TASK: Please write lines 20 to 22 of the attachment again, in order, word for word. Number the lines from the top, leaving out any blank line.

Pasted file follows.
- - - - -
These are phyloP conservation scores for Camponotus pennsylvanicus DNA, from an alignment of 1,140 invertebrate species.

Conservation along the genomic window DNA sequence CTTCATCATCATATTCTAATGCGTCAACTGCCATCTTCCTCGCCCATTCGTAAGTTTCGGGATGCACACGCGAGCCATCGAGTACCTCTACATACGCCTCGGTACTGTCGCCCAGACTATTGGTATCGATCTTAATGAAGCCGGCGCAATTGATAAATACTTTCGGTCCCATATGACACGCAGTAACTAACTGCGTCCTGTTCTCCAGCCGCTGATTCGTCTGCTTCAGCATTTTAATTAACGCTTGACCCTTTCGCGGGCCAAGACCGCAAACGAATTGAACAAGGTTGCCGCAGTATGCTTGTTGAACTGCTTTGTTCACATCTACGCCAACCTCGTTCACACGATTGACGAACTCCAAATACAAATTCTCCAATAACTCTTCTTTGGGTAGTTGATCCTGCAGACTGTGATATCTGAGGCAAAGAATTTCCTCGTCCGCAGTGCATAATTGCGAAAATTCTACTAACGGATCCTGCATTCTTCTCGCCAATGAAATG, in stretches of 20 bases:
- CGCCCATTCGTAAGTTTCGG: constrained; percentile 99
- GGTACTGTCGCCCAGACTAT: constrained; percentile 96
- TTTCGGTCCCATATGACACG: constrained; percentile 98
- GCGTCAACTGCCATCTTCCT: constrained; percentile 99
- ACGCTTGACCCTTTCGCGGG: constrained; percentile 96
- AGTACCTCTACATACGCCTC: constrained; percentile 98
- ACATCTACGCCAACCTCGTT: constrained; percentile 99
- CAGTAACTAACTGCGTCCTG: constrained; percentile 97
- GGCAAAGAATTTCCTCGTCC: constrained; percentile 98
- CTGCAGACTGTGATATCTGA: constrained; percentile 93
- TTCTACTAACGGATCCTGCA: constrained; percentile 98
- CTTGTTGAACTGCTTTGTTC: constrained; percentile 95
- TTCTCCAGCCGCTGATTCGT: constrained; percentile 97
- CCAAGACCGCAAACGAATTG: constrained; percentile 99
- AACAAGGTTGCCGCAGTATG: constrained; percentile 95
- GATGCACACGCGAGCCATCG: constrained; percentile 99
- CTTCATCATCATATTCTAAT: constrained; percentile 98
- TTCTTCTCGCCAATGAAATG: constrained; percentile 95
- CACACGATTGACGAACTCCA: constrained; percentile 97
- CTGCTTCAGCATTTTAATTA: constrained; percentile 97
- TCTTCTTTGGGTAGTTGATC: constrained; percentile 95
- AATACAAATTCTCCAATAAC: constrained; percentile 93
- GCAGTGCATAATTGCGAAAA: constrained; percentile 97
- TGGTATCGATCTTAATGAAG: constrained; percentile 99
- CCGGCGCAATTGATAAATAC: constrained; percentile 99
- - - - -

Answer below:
- TTCTTCTCGCCAATGAAATG: constrained; percentile 95
- CACACGATTGACGAACTCCA: constrained; percentile 97
- CTGCTTCAGCATTTTAATTA: constrained; percentile 97